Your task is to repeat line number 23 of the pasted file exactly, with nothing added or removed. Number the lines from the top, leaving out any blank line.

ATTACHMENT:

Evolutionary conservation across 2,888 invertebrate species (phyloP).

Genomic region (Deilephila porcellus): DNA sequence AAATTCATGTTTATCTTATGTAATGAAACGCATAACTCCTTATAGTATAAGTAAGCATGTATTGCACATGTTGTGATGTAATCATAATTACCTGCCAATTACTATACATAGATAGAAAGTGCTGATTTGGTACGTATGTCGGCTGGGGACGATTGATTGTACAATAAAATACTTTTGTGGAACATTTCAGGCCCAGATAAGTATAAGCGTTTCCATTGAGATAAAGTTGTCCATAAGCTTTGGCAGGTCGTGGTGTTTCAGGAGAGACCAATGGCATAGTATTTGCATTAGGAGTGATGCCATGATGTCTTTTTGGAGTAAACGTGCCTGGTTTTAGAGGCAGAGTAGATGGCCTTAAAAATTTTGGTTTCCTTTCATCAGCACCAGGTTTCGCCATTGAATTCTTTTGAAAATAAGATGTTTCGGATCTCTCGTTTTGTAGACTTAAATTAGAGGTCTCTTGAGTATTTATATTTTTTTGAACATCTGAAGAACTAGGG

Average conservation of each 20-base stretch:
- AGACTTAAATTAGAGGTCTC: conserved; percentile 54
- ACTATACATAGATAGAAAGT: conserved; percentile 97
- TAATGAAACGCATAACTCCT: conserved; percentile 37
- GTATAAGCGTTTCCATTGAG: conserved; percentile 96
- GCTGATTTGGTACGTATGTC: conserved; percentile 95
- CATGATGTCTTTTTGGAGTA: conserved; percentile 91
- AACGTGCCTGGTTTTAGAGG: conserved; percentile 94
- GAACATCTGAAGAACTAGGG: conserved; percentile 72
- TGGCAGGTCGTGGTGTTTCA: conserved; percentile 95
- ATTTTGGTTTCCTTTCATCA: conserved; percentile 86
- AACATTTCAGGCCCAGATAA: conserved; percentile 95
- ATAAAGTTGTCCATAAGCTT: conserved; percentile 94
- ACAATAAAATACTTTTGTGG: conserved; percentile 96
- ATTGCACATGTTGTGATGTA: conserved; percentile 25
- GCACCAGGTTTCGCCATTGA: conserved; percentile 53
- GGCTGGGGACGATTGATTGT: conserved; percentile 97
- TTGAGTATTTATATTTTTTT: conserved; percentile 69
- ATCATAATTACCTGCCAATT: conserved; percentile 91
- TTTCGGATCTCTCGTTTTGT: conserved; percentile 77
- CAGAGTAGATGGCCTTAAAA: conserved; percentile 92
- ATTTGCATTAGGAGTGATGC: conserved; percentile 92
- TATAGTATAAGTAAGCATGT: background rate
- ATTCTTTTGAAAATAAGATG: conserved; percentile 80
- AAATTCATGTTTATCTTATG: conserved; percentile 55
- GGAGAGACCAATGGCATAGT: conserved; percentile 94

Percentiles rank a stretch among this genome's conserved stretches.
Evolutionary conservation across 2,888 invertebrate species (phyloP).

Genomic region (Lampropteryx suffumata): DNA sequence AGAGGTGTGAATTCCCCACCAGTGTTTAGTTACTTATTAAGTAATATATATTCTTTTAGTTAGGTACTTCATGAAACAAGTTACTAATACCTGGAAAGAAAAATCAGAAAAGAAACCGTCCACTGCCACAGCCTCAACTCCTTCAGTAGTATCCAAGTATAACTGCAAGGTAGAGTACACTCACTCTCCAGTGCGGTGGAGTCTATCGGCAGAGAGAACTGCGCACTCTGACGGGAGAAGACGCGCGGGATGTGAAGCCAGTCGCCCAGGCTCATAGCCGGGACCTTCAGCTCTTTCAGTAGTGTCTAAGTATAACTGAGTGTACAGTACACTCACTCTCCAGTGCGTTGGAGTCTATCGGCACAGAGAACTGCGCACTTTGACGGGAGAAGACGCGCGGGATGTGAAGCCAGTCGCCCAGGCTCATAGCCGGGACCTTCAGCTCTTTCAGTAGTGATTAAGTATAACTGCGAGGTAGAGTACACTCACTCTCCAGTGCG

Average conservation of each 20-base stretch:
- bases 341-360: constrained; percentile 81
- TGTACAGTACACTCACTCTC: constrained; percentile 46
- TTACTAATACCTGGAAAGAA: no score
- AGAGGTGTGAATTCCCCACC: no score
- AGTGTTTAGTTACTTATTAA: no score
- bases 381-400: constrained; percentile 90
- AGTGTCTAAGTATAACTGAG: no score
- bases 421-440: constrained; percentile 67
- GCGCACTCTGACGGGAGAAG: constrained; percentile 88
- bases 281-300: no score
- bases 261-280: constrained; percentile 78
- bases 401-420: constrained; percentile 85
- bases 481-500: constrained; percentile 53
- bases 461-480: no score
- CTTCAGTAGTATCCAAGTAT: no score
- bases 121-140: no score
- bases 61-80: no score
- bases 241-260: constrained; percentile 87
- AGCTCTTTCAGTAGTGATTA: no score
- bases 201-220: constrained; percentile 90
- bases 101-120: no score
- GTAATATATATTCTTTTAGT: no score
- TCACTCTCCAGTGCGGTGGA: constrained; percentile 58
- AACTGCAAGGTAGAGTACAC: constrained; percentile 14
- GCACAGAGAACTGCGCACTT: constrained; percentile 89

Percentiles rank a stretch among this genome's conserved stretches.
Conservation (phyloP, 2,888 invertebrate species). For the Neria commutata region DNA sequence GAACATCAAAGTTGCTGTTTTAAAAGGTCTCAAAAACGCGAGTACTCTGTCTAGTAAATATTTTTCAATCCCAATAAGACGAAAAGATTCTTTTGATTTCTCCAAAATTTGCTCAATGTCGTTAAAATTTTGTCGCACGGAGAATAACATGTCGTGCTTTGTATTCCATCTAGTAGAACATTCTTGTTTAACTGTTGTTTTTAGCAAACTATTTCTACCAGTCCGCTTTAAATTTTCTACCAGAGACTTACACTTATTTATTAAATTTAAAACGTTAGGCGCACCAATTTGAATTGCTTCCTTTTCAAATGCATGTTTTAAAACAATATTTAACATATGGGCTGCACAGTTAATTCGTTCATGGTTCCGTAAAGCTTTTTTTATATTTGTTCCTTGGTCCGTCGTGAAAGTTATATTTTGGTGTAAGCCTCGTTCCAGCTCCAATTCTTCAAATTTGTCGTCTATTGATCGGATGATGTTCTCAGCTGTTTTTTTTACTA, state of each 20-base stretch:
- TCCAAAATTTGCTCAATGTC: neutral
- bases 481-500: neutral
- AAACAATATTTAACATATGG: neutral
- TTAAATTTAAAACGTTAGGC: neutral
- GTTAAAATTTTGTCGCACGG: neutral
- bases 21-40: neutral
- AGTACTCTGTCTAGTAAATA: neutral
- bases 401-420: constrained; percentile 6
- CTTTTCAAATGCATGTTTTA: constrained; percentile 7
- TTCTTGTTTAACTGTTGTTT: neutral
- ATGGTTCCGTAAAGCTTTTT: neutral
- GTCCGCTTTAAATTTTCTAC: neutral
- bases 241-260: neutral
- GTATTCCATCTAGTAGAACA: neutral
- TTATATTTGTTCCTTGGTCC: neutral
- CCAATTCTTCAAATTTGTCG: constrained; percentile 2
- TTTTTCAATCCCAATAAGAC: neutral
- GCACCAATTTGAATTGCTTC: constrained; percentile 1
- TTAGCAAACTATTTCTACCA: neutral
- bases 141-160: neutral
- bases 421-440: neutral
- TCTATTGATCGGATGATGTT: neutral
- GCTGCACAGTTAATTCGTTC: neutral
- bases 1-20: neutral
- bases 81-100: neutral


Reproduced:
- CAGAGTAGATGGCCTTAAAA: conserved; percentile 92